The trip would have been devoid of cathectic vitality if it weren't for the little details: A distressed two-by-two-inch piece of paper that Butch was excited about for our collection; buttocks in all configurations; furtive glances that woman stole at men while with their partners; the geese flying in a "V" formation by exit 72 in North Dakota; the 27 road kills I counted between Rapid City and Oacoma; that blue butterfly in Montana; helping the kids clean up their old apartment; or those precious score cards from our target games.
Journeys ignite deep thought -- where would we be without some seminal travelogues that had shaped civilizations? The Histories from Herodotus; the Iliad and the Odyssey by Homer; travels of Marco Polo, Walter Raleigh, or Boswell's London Journal, 1762-1763, and many others. It was a trip that Edward Gibbon took to Rome in 1763 that drew him to pen, perhaps arguably the best exposition on the Roman Empire ever. The History of the Decline and Fall of the Roman Empire was published from 1776 to 1789. Ironically, it coincided with the rise of the American Empire. Travel induces more than just thoughts. We start out as white canvases embarking on a trip and come back as serendipitously expressive paintings. And travelogues are our attempts, maybe futile, at defeating the forces of oblivion.
And finally, after a week, I had to clean up the car for storage, and cleaning meant scraping off the bugs for a wash, starting with the fog-lamps well below the hood. With a soaped grit-sponge, I lay on a mat and started on the left light. As I moved to the middle of the plastic grille that houses the fog lamps, something deep blue fluttered in the breeze in my peripheral vision. A mental denial ensued, and, before my eyes leveled on it, I had realized what it was -- that iridescent butterfly that had arrested my attention for a fraction of a moment, with its beauty, as we drove out of Circle, Montana, on the afternoon of the 8th of July. It was wedged between the plastic frame and the right fog lamp, most of its thorax was impact-glued, with only the front quarter of its body holding the one-and-half wings. I stared at it, and let my body go limp onto the mat, looking at something that was simply beyond rationalization and quantification.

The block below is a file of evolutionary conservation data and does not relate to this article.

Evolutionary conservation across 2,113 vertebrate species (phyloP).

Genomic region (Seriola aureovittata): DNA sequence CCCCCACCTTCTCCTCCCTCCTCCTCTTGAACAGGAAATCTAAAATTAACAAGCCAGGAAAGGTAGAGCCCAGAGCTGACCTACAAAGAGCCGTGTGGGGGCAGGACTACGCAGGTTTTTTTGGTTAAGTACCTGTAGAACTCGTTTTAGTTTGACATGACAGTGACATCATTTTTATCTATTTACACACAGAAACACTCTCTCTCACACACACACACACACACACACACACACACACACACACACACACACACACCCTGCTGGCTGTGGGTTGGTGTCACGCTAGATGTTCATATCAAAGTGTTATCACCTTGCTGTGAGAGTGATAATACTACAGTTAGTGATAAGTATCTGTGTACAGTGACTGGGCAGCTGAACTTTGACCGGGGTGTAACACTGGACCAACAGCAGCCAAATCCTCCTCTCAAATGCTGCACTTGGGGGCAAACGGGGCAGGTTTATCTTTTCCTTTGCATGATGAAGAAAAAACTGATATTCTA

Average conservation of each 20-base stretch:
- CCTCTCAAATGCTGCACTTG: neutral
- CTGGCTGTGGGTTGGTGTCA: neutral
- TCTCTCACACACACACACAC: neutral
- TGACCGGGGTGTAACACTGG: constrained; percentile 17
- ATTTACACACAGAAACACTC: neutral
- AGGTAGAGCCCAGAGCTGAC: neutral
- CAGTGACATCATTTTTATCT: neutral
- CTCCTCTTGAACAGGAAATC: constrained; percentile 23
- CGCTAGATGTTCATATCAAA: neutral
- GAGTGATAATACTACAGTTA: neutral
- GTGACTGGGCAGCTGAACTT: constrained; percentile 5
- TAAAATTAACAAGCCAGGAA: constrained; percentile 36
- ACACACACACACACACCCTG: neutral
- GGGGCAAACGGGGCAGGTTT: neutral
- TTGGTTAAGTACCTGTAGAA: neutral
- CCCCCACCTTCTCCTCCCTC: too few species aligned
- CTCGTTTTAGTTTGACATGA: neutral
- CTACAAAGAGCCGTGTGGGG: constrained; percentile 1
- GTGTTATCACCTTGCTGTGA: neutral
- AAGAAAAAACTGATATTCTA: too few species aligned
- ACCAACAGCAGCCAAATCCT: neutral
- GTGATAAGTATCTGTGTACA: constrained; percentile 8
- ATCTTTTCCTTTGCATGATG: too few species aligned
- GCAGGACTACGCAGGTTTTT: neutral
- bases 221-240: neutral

I stared at this eviscerated piece of beauty after almost 1900 miles, from nineteen days ago, and I could not find a reasonable or a plausible hypothesis as to how it managed to remain there. My gaze devolved to a glaze, as I involuntarily dissolved into a surreal and melancholic daytime nightmare that somehow, we were all butterflies, flying within our circumstances, unaware that we have no control at all, and there are windshields out there that we will never see in our hubris and denials till we thud against them and are extinguished. Zestful and beautiful lives in detail, yet inevitably ending up as wistful entrails.
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About the Author
Raju Peddada is an industrial designer running an eponymous brand, purveyor of ultra luxury furnishings of his own design (see peddada.com). He is also a freelance correspondent/writer for several publications, specializing in commentary, essay, and opinions on architecture, design, photography, books, fashion, society, and culture. Peddada was born in Tallapudi, a small southern town in south India. He's lived in New Delhi and Bombay before migrating to the West Indies and eventually settling in Chicago, Illinois, where he worked in corporate America until he chose to set up his own designing firm. He lives with his family in Des Plaines. (back)